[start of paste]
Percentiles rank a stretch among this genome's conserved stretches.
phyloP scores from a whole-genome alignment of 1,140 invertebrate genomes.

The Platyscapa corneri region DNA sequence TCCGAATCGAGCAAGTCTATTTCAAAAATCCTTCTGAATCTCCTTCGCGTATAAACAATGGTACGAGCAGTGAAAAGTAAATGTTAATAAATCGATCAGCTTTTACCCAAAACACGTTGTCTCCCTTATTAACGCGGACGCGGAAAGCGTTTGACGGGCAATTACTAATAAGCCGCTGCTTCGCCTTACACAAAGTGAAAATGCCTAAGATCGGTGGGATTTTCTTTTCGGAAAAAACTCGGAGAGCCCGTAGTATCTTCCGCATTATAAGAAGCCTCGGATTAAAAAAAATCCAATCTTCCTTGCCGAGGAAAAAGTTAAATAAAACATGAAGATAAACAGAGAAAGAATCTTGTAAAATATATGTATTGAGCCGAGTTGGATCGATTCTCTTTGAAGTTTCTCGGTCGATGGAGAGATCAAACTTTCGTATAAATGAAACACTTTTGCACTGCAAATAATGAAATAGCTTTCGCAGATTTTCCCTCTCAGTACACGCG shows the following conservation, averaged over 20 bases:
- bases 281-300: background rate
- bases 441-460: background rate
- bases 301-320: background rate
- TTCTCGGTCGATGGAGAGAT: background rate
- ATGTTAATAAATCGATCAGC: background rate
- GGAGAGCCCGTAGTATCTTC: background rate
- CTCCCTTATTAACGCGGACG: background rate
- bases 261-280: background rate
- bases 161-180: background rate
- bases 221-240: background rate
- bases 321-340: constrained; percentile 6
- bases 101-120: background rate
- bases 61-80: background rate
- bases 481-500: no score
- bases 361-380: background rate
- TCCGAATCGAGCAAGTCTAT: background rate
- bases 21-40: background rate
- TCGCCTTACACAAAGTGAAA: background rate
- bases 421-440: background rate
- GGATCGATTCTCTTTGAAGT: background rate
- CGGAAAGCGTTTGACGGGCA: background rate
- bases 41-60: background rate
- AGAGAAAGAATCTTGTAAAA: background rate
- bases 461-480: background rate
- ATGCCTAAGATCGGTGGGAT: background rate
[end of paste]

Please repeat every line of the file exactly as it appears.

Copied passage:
Percentiles rank a stretch among this genome's conserved stretches.
phyloP scores from a whole-genome alignment of 1,140 invertebrate genomes.

The Platyscapa corneri region DNA sequence TCCGAATCGAGCAAGTCTATTTCAAAAATCCTTCTGAATCTCCTTCGCGTATAAACAATGGTACGAGCAGTGAAAAGTAAATGTTAATAAATCGATCAGCTTTTACCCAAAACACGTTGTCTCCCTTATTAACGCGGACGCGGAAAGCGTTTGACGGGCAATTACTAATAAGCCGCTGCTTCGCCTTACACAAAGTGAAAATGCCTAAGATCGGTGGGATTTTCTTTTCGGAAAAAACTCGGAGAGCCCGTAGTATCTTCCGCATTATAAGAAGCCTCGGATTAAAAAAAATCCAATCTTCCTTGCCGAGGAAAAAGTTAAATAAAACATGAAGATAAACAGAGAAAGAATCTTGTAAAATATATGTATTGAGCCGAGTTGGATCGATTCTCTTTGAAGTTTCTCGGTCGATGGAGAGATCAAACTTTCGTATAAATGAAACACTTTTGCACTGCAAATAATGAAATAGCTTTCGCAGATTTTCCCTCTCAGTACACGCG shows the following conservation, averaged over 20 bases:
- bases 281-300: background rate
- bases 441-460: background rate
- bases 301-320: background rate
- TTCTCGGTCGATGGAGAGAT: background rate
- ATGTTAATAAATCGATCAGC: background rate
- GGAGAGCCCGTAGTATCTTC: background rate
- CTCCCTTATTAACGCGGACG: background rate
- bases 261-280: background rate
- bases 161-180: background rate
- bases 221-240: background rate
- bases 321-340: constrained; percentile 6
- bases 101-120: background rate
- bases 61-80: background rate
- bases 481-500: no score
- bases 361-380: background rate
- TCCGAATCGAGCAAGTCTAT: background rate
- bases 21-40: background rate
- TCGCCTTACACAAAGTGAAA: background rate
- bases 421-440: background rate
- GGATCGATTCTCTTTGAAGT: background rate
- CGGAAAGCGTTTGACGGGCA: background rate
- bases 41-60: background rate
- AGAGAAAGAATCTTGTAAAA: background rate
- bases 461-480: background rate
- ATGCCTAAGATCGGTGGGAT: background rate